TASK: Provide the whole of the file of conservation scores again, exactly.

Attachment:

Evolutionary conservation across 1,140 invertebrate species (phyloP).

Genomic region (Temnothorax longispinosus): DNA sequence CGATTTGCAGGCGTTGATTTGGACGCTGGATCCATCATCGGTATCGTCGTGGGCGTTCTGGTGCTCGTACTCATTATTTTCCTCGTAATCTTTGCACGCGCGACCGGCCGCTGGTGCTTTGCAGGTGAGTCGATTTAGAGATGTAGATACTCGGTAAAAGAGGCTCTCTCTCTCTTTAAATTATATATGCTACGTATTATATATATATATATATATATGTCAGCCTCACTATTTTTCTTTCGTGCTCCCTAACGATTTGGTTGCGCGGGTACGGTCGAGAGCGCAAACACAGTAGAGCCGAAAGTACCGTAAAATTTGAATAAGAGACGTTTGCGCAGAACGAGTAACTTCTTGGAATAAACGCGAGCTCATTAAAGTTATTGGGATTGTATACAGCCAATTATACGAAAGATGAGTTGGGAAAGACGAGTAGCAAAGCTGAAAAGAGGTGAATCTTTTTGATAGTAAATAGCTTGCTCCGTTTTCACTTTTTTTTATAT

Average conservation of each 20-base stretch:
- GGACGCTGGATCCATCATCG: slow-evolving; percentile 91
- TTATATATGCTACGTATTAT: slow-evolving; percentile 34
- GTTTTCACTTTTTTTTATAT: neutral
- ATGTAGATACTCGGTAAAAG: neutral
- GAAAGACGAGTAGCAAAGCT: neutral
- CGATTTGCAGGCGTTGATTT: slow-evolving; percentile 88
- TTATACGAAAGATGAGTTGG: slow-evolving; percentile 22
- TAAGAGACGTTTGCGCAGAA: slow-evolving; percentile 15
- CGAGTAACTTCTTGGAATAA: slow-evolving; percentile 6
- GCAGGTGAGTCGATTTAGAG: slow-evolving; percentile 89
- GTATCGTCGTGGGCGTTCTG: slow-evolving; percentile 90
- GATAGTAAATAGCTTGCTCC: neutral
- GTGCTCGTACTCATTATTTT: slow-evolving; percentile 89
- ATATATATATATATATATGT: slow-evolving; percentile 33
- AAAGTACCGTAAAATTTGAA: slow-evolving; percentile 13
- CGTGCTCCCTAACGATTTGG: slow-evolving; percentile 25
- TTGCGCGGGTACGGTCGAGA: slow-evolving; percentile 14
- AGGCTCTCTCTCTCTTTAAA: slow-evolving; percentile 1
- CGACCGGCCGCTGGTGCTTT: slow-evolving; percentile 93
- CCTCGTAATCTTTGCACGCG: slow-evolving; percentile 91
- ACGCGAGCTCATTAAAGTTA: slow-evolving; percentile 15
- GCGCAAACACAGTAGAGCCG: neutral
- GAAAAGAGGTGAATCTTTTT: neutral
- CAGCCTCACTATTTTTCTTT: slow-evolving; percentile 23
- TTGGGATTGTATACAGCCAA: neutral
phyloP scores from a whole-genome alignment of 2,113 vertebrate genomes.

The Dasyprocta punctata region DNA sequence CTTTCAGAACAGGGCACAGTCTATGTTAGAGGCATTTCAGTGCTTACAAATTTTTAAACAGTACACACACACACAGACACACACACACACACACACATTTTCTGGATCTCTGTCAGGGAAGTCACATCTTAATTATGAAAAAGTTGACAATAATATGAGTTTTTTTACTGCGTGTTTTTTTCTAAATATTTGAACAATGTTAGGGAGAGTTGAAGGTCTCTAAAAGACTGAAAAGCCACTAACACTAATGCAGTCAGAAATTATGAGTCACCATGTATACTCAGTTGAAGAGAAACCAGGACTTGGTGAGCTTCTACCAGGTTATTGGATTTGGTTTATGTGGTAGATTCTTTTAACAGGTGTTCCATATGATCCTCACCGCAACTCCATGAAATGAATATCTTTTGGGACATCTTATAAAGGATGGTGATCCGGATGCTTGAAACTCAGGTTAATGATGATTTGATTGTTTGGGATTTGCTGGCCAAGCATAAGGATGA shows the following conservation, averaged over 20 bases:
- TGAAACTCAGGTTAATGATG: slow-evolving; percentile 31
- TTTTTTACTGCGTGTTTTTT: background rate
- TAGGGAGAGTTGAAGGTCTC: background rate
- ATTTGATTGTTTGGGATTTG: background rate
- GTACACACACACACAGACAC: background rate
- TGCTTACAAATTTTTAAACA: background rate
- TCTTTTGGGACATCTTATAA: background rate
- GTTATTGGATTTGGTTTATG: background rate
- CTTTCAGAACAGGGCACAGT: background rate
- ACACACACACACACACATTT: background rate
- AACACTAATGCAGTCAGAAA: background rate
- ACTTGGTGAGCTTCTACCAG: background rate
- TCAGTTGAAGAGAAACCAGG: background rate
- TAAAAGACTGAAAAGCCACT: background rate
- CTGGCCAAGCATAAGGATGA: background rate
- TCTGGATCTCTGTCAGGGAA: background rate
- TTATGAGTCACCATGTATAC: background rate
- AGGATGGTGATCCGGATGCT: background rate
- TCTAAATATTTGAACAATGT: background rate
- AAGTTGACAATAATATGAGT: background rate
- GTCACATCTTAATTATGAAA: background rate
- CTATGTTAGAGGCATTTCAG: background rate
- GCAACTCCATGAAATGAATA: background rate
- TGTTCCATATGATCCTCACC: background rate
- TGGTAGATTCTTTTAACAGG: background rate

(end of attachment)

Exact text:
Evolutionary conservation across 1,140 invertebrate species (phyloP).

Genomic region (Temnothorax longispinosus): DNA sequence CGATTTGCAGGCGTTGATTTGGACGCTGGATCCATCATCGGTATCGTCGTGGGCGTTCTGGTGCTCGTACTCATTATTTTCCTCGTAATCTTTGCACGCGCGACCGGCCGCTGGTGCTTTGCAGGTGAGTCGATTTAGAGATGTAGATACTCGGTAAAAGAGGCTCTCTCTCTCTTTAAATTATATATGCTACGTATTATATATATATATATATATATGTCAGCCTCACTATTTTTCTTTCGTGCTCCCTAACGATTTGGTTGCGCGGGTACGGTCGAGAGCGCAAACACAGTAGAGCCGAAAGTACCGTAAAATTTGAATAAGAGACGTTTGCGCAGAACGAGTAACTTCTTGGAATAAACGCGAGCTCATTAAAGTTATTGGGATTGTATACAGCCAATTATACGAAAGATGAGTTGGGAAAGACGAGTAGCAAAGCTGAAAAGAGGTGAATCTTTTTGATAGTAAATAGCTTGCTCCGTTTTCACTTTTTTTTATAT

Average conservation of each 20-base stretch:
- GGACGCTGGATCCATCATCG: slow-evolving; percentile 91
- TTATATATGCTACGTATTAT: slow-evolving; percentile 34
- GTTTTCACTTTTTTTTATAT: neutral
- ATGTAGATACTCGGTAAAAG: neutral
- GAAAGACGAGTAGCAAAGCT: neutral
- CGATTTGCAGGCGTTGATTT: slow-evolving; percentile 88
- TTATACGAAAGATGAGTTGG: slow-evolving; percentile 22
- TAAGAGACGTTTGCGCAGAA: slow-evolving; percentile 15
- CGAGTAACTTCTTGGAATAA: slow-evolving; percentile 6
- GCAGGTGAGTCGATTTAGAG: slow-evolving; percentile 89
- GTATCGTCGTGGGCGTTCTG: slow-evolving; percentile 90
- GATAGTAAATAGCTTGCTCC: neutral
- GTGCTCGTACTCATTATTTT: slow-evolving; percentile 89
- ATATATATATATATATATGT: slow-evolving; percentile 33
- AAAGTACCGTAAAATTTGAA: slow-evolving; percentile 13
- CGTGCTCCCTAACGATTTGG: slow-evolving; percentile 25
- TTGCGCGGGTACGGTCGAGA: slow-evolving; percentile 14
- AGGCTCTCTCTCTCTTTAAA: slow-evolving; percentile 1
- CGACCGGCCGCTGGTGCTTT: slow-evolving; percentile 93
- CCTCGTAATCTTTGCACGCG: slow-evolving; percentile 91
- ACGCGAGCTCATTAAAGTTA: slow-evolving; percentile 15
- GCGCAAACACAGTAGAGCCG: neutral
- GAAAAGAGGTGAATCTTTTT: neutral
- CAGCCTCACTATTTTTCTTT: slow-evolving; percentile 23
- TTGGGATTGTATACAGCCAA: neutral
phyloP scores from a whole-genome alignment of 2,113 vertebrate genomes.

The Dasyprocta punctata region DNA sequence CTTTCAGAACAGGGCACAGTCTATGTTAGAGGCATTTCAGTGCTTACAAATTTTTAAACAGTACACACACACACAGACACACACACACACACACACATTTTCTGGATCTCTGTCAGGGAAGTCACATCTTAATTATGAAAAAGTTGACAATAATATGAGTTTTTTTACTGCGTGTTTTTTTCTAAATATTTGAACAATGTTAGGGAGAGTTGAAGGTCTCTAAAAGACTGAAAAGCCACTAACACTAATGCAGTCAGAAATTATGAGTCACCATGTATACTCAGTTGAAGAGAAACCAGGACTTGGTGAGCTTCTACCAGGTTATTGGATTTGGTTTATGTGGTAGATTCTTTTAACAGGTGTTCCATATGATCCTCACCGCAACTCCATGAAATGAATATCTTTTGGGACATCTTATAAAGGATGGTGATCCGGATGCTTGAAACTCAGGTTAATGATGATTTGATTGTTTGGGATTTGCTGGCCAAGCATAAGGATGA shows the following conservation, averaged over 20 bases:
- TGAAACTCAGGTTAATGATG: slow-evolving; percentile 31
- TTTTTTACTGCGTGTTTTTT: background rate
- TAGGGAGAGTTGAAGGTCTC: background rate
- ATTTGATTGTTTGGGATTTG: background rate
- GTACACACACACACAGACAC: background rate
- TGCTTACAAATTTTTAAACA: background rate
- TCTTTTGGGACATCTTATAA: background rate
- GTTATTGGATTTGGTTTATG: background rate
- CTTTCAGAACAGGGCACAGT: background rate
- ACACACACACACACACATTT: background rate
- AACACTAATGCAGTCAGAAA: background rate
- ACTTGGTGAGCTTCTACCAG: background rate
- TCAGTTGAAGAGAAACCAGG: background rate
- TAAAAGACTGAAAAGCCACT: background rate
- CTGGCCAAGCATAAGGATGA: background rate
- TCTGGATCTCTGTCAGGGAA: background rate
- TTATGAGTCACCATGTATAC: background rate
- AGGATGGTGATCCGGATGCT: background rate
- TCTAAATATTTGAACAATGT: background rate
- AAGTTGACAATAATATGAGT: background rate
- GTCACATCTTAATTATGAAA: background rate
- CTATGTTAGAGGCATTTCAG: background rate
- GCAACTCCATGAAATGAATA: background rate
- TGTTCCATATGATCCTCACC: background rate
- TGGTAGATTCTTTTAACAGG: background rate